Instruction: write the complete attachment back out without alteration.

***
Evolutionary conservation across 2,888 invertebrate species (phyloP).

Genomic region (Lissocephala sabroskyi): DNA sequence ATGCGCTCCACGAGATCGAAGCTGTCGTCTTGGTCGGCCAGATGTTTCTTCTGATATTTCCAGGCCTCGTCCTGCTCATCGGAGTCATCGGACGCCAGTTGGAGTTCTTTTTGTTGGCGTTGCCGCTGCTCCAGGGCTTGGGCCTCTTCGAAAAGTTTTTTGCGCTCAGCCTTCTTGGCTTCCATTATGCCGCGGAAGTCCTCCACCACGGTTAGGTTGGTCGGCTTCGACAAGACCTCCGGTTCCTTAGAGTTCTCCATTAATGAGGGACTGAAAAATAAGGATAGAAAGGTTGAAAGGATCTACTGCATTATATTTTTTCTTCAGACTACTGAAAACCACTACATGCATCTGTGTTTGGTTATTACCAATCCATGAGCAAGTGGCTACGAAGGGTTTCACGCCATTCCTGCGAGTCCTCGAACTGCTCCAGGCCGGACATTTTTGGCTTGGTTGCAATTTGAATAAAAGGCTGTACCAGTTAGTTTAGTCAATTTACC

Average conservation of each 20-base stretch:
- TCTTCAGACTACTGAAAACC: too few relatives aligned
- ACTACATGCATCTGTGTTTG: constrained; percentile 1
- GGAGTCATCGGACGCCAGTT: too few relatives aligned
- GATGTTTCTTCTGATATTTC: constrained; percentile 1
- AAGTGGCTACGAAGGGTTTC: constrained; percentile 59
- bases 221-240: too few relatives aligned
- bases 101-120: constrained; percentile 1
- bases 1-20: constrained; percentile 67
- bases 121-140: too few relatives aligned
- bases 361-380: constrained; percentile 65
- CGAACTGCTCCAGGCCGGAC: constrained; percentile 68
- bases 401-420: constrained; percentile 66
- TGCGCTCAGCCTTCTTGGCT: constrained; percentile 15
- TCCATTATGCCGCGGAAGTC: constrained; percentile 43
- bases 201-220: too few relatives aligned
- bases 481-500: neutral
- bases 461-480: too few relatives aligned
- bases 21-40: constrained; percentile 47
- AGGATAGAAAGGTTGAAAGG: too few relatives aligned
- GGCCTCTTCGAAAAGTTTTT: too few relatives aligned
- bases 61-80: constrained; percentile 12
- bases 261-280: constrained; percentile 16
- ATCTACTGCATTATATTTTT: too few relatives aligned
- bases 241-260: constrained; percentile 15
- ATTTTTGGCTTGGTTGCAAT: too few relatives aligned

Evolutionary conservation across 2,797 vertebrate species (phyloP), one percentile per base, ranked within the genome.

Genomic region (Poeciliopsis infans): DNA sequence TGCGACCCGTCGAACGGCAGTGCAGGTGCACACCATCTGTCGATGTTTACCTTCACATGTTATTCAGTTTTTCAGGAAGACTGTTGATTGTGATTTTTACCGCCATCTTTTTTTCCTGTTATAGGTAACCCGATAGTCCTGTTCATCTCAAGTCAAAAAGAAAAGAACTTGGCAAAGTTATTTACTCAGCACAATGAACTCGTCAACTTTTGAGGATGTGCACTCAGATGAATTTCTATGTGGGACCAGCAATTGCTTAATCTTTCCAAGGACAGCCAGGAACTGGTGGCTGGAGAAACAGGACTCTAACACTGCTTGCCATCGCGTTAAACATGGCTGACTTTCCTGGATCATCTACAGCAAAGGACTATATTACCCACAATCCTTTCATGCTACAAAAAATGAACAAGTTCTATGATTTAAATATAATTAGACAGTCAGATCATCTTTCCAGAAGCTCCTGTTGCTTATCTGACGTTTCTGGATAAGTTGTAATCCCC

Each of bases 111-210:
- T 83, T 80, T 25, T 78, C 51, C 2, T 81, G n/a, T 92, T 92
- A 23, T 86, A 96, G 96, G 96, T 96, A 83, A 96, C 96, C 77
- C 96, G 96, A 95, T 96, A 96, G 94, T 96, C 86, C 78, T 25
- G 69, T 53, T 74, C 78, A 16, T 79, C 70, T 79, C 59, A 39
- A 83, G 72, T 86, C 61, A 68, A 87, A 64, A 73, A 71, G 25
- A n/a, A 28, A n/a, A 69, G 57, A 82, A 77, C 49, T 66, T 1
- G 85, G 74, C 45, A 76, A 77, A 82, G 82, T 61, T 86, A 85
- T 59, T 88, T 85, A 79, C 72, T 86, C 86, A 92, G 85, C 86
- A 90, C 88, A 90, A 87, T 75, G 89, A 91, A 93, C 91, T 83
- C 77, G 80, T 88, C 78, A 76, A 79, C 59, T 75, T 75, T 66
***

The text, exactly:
Evolutionary conservation across 2,888 invertebrate species (phyloP).

Genomic region (Lissocephala sabroskyi): DNA sequence ATGCGCTCCACGAGATCGAAGCTGTCGTCTTGGTCGGCCAGATGTTTCTTCTGATATTTCCAGGCCTCGTCCTGCTCATCGGAGTCATCGGACGCCAGTTGGAGTTCTTTTTGTTGGCGTTGCCGCTGCTCCAGGGCTTGGGCCTCTTCGAAAAGTTTTTTGCGCTCAGCCTTCTTGGCTTCCATTATGCCGCGGAAGTCCTCCACCACGGTTAGGTTGGTCGGCTTCGACAAGACCTCCGGTTCCTTAGAGTTCTCCATTAATGAGGGACTGAAAAATAAGGATAGAAAGGTTGAAAGGATCTACTGCATTATATTTTTTCTTCAGACTACTGAAAACCACTACATGCATCTGTGTTTGGTTATTACCAATCCATGAGCAAGTGGCTACGAAGGGTTTCACGCCATTCCTGCGAGTCCTCGAACTGCTCCAGGCCGGACATTTTTGGCTTGGTTGCAATTTGAATAAAAGGCTGTACCAGTTAGTTTAGTCAATTTACC

Average conservation of each 20-base stretch:
- TCTTCAGACTACTGAAAACC: too few relatives aligned
- ACTACATGCATCTGTGTTTG: constrained; percentile 1
- GGAGTCATCGGACGCCAGTT: too few relatives aligned
- GATGTTTCTTCTGATATTTC: constrained; percentile 1
- AAGTGGCTACGAAGGGTTTC: constrained; percentile 59
- bases 221-240: too few relatives aligned
- bases 101-120: constrained; percentile 1
- bases 1-20: constrained; percentile 67
- bases 121-140: too few relatives aligned
- bases 361-380: constrained; percentile 65
- CGAACTGCTCCAGGCCGGAC: constrained; percentile 68
- bases 401-420: constrained; percentile 66
- TGCGCTCAGCCTTCTTGGCT: constrained; percentile 15
- TCCATTATGCCGCGGAAGTC: constrained; percentile 43
- bases 201-220: too few relatives aligned
- bases 481-500: neutral
- bases 461-480: too few relatives aligned
- bases 21-40: constrained; percentile 47
- AGGATAGAAAGGTTGAAAGG: too few relatives aligned
- GGCCTCTTCGAAAAGTTTTT: too few relatives aligned
- bases 61-80: constrained; percentile 12
- bases 261-280: constrained; percentile 16
- ATCTACTGCATTATATTTTT: too few relatives aligned
- bases 241-260: constrained; percentile 15
- ATTTTTGGCTTGGTTGCAAT: too few relatives aligned

Evolutionary conservation across 2,797 vertebrate species (phyloP), one percentile per base, ranked within the genome.

Genomic region (Poeciliopsis infans): DNA sequence TGCGACCCGTCGAACGGCAGTGCAGGTGCACACCATCTGTCGATGTTTACCTTCACATGTTATTCAGTTTTTCAGGAAGACTGTTGATTGTGATTTTTACCGCCATCTTTTTTTCCTGTTATAGGTAACCCGATAGTCCTGTTCATCTCAAGTCAAAAAGAAAAGAACTTGGCAAAGTTATTTACTCAGCACAATGAACTCGTCAACTTTTGAGGATGTGCACTCAGATGAATTTCTATGTGGGACCAGCAATTGCTTAATCTTTCCAAGGACAGCCAGGAACTGGTGGCTGGAGAAACAGGACTCTAACACTGCTTGCCATCGCGTTAAACATGGCTGACTTTCCTGGATCATCTACAGCAAAGGACTATATTACCCACAATCCTTTCATGCTACAAAAAATGAACAAGTTCTATGATTTAAATATAATTAGACAGTCAGATCATCTTTCCAGAAGCTCCTGTTGCTTATCTGACGTTTCTGGATAAGTTGTAATCCCC

Each of bases 111-210:
- T 83, T 80, T 25, T 78, C 51, C 2, T 81, G n/a, T 92, T 92
- A 23, T 86, A 96, G 96, G 96, T 96, A 83, A 96, C 96, C 77
- C 96, G 96, A 95, T 96, A 96, G 94, T 96, C 86, C 78, T 25
- G 69, T 53, T 74, C 78, A 16, T 79, C 70, T 79, C 59, A 39
- A 83, G 72, T 86, C 61, A 68, A 87, A 64, A 73, A 71, G 25
- A n/a, A 28, A n/a, A 69, G 57, A 82, A 77, C 49, T 66, T 1
- G 85, G 74, C 45, A 76, A 77, A 82, G 82, T 61, T 86, A 85
- T 59, T 88, T 85, A 79, C 72, T 86, C 86, A 92, G 85, C 86
- A 90, C 88, A 90, A 87, T 75, G 89, A 91, A 93, C 91, T 83
- C 77, G 80, T 88, C 78, A 76, A 79, C 59, T 75, T 75, T 66